Lieberman, a nationally recognized anti-bullying expert, also noted that she disagreed with the inclusion of teasing as a negative activity in the Sense of Social and Emotional Security category. “Teasing is a normal part of life,” she said.
During public participation, Laura Fox, president of the Old Bethpage Elementary School PTA, spoke to the board on behalf of the PTA. Fox shared news on upcoming PTA-sponsored events including a multimedia presentation on the ‘60s at Mattlin Middle School, the creation of a parent team to restore the Stratford Road Greenhouse.
Cheryl Dender of PTA council raised a question about exclusion, asking if middle school students were still being broken up into groups, which allows students to exclude others. Dempsey said the question bore looking into, but he would need to speak to principals before he could answer.
A pair of concerned parents asked why certain electives couldn’t be given during the extra periods so children who attended special services in middle school would have the opportunity to attend them. Dempsey said they hadn’t considered changing what periods classes were given from a policy perspective in some time, but it was something the board could discuss.
The parents also asked why their child was no longer allowed to write in a vocabulary workbook without purchasing the book; assistant superintendent Jill Gierasch said that the district tried to reuse books whenever possible to keep costs down. When the parents insisted that they thought children should be allowed to write in their workbooks as they had in the past, Bettan said that revising the policy on workbook usage would be considered during budget time.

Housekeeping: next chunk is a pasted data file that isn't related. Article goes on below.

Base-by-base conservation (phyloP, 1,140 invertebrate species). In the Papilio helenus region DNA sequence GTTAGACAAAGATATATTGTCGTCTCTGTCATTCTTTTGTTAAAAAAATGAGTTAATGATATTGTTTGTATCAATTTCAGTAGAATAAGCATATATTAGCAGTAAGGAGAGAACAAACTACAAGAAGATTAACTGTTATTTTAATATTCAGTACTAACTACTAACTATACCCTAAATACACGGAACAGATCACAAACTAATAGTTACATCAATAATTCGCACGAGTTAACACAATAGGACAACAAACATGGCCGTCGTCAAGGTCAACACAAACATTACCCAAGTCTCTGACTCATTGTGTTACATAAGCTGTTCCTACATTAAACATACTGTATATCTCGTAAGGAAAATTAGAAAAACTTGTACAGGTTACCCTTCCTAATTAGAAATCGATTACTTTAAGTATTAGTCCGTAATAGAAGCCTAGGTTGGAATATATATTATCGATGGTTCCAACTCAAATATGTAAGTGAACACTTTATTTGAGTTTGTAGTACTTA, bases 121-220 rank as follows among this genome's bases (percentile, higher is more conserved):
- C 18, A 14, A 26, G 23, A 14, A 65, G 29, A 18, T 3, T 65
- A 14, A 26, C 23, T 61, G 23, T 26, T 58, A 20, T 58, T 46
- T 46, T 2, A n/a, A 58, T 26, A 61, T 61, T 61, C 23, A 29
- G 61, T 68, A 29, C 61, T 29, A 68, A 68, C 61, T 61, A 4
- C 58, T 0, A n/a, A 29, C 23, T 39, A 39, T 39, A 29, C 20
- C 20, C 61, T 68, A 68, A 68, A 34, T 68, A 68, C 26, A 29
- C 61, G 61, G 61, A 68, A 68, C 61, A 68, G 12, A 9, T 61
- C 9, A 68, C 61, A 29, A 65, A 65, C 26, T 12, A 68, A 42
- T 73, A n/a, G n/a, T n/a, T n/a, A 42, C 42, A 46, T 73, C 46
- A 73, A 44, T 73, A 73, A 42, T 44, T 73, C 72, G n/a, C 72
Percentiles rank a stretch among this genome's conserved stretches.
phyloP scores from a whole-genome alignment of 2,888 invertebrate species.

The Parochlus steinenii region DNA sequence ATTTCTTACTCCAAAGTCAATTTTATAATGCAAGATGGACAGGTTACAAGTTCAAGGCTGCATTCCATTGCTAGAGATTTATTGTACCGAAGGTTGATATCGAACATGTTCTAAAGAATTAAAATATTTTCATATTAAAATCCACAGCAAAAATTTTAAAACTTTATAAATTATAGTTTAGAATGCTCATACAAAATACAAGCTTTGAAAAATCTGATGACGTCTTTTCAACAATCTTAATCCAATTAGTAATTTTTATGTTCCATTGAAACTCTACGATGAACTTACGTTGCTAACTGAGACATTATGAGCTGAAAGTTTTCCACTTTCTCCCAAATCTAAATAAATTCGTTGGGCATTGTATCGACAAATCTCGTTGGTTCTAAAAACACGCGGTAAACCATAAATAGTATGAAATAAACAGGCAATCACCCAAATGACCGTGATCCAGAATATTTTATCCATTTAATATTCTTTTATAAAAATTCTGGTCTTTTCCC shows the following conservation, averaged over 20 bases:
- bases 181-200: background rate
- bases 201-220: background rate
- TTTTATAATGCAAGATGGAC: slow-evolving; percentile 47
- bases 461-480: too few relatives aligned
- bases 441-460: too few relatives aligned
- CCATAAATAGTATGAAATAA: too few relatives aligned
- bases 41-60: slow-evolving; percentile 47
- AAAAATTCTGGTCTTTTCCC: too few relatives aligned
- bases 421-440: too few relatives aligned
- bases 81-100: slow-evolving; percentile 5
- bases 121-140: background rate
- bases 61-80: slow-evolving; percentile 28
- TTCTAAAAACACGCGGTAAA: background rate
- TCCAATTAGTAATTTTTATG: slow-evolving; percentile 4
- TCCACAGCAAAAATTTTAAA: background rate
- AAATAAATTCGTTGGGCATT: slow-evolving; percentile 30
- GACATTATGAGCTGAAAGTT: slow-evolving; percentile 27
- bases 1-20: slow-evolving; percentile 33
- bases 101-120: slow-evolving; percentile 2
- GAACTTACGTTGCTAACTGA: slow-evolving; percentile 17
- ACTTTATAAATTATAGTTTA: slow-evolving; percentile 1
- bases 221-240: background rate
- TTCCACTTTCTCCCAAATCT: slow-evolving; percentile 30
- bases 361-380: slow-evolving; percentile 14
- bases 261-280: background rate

In other news, the board voted to adopt their annual board goals, and appointed board member Angel Cepeda a voting and alternate delegate for the 2011 NYSSBA Annual meeting.
The next meeting of the board of education will take place on Monday, Oct. 17 at Mattlin Middle School; it will be a workshop meeting, focusing on the topic of academic standards. There will be no public participation at this workshop, but residents are encouraged to provide feedback at the following board meeting on Monday, Oct. 31. For more information about NSCC, visit schoolclimate.org.